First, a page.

Yeah, so, so, Audrey, just as an aside, we were actually one of the original saying stories of the UN pri, and actually wrote six of the principles. So Hermes, investment management did that. So we've sort of been doing this since the early 80s. But I think what's really changed? And I'll sort of, you know, have my discussion be more focused here in the in the US, then then maybe in the UK, or, or Europe? is, you know, I think here in the US, there's, there's been this misunderstanding that ESG investing is excluding bad stocks from your portfolio or not owning them. Right. And, and, and, and I think, as we did the acquisition of Hermes, and began to talk to our clients about ESG, you know, we quickly realized that the spectrum of understanding of what it is and what it is not was, was vast, and, you know, obviously, there's a segment of investing where you can exclude stocks, but then there's, you know, there's a segment of ESG, where you're just integrating this data into how you manage money, there, systematic investing where, okay, maybe you want a low carbon portfolio. So, so the spectrum is very, very large. The other driver here, the US is, you know, we're going to have the greatest intergenerational transfer of wealth call to the tune of, I mean, I've heard numbers as high as $60 trillion, right? That, you know, are going to be inherited by, you know, the younger generation, where many of these issues are very, very important to them. So, so as we were talking to our clients, both institutional and and the advisory community, we thought, we got a lot of requests, hey, I want to learn more about that. I want to understand that more deeply. It occurred to us, you know, a, an institute, we called the responsible investing Institute, that perhaps we could create, to help educate people will go a long, long way. So that's actually what we did. It's three modules. As of right now, we partnered with a another consulting firm kks, which is renowned in the business to help us really help our clients understand, you know, the whole ESG continuum, because more and more people are asking them about it. And we wanted to make sure they were fluent in sort of the intricacies of, of ESG investing.

Well, how well equipped I mean, given the transference of money, and given the priorities, and the proliferation of ESG, how well equipped Do you think most advisors are to help their clients really understand, because you've talked about like categorical investment, as well as just sort of an over arching kind of investment strategy that's focused on, you know, can be array of things, right. It could be diversity, it could be people rights, it couldn't be their presence in different countries.

Right. Yeah. So So we actually did a survey to try to better answer that exact question. And the, the survey results came back that, you know, at the advisory marketplace, as well, as the institutional marketplace, had commented that, over 90% of the time, they've been been asked by clients about ESG, yet only a quarter of them felt comfortable talking about it, right. And that was the disconnect that we saw that, hey, you know, this responsible investing Institute can can be a bridge to help them become more comfortable and more fluent with, you know, the, the intricacies of these concepts, so as to have better conversations with them on the topics.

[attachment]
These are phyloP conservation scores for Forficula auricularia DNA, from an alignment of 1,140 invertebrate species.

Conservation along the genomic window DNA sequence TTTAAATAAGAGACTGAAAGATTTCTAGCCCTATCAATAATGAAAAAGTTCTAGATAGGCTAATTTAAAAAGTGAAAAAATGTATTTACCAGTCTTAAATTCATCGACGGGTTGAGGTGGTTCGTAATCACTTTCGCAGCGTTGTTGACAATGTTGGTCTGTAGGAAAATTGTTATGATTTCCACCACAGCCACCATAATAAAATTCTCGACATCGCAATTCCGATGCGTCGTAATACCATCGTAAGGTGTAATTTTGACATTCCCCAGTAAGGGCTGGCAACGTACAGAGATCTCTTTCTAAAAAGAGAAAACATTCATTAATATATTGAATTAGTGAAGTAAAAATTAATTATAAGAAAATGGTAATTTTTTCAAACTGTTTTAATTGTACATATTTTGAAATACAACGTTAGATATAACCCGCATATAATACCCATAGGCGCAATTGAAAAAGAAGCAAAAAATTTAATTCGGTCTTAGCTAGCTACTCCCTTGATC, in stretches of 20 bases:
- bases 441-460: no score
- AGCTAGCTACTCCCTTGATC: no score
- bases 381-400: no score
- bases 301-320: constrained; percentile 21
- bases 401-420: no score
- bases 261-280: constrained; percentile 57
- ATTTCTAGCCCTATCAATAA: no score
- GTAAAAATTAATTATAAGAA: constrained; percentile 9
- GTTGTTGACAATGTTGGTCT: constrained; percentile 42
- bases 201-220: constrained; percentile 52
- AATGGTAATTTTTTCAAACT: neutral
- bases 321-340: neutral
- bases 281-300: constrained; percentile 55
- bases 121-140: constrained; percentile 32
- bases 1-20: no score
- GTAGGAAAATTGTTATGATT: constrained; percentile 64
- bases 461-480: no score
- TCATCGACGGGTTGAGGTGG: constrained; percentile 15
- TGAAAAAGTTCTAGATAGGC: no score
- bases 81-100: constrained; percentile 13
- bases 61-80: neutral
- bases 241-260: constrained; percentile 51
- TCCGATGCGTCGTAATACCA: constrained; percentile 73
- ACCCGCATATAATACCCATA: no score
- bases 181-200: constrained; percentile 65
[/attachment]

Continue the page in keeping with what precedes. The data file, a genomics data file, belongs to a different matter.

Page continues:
And the concepts are really complex in terms of measurements. And in terms of, you know, pulling. I don't want to say, you know, sort of going under the seats, but really finding what some of those indicators are is that with those community engagement people do and help

Yeah, yes and no. So I so I think the way we've organized these modules, so it's sort of, you know, the first one is just ESG, 101? Sort of, Okay, what is ESG? What it is, and, you know, some of the things we've talked about here earlier on, the second module has to deal with data, and the various types of data that are available to investment managers like ourselves. And this is where the engagement team and the data sort of play with one another. Because if, let's say there's a data source out there that's ranking, you know, pick an oil company, and maybe they had a, an oil spill. Okay, on the environmental side, that company would probably get a very low score because of that incident. Right. And I think what we tried to look at is not only those data points, but we think it's more important to understand, okay, if if there was an issue like that, what is the company doing to prevent those prevent a future oil spill, or perhaps even continue to, you know, find other more sustainable forms of energy? So the engagement people give you a lens into what they're planning and thinking about, rather than sort of looking in the rearview mirror that, okay, well, you know, they're, they're bad because they had an oil spill. So, and to Audigier point, this is it gets very, very nuanced, because you've got certain data that is factual, but in some ways backward looking. How do you get the How do you get the view through the windshield? And and our thinking is the only way you get the view through the windshield, in terms of what companies are doing and how they're doing it, is through client engagement.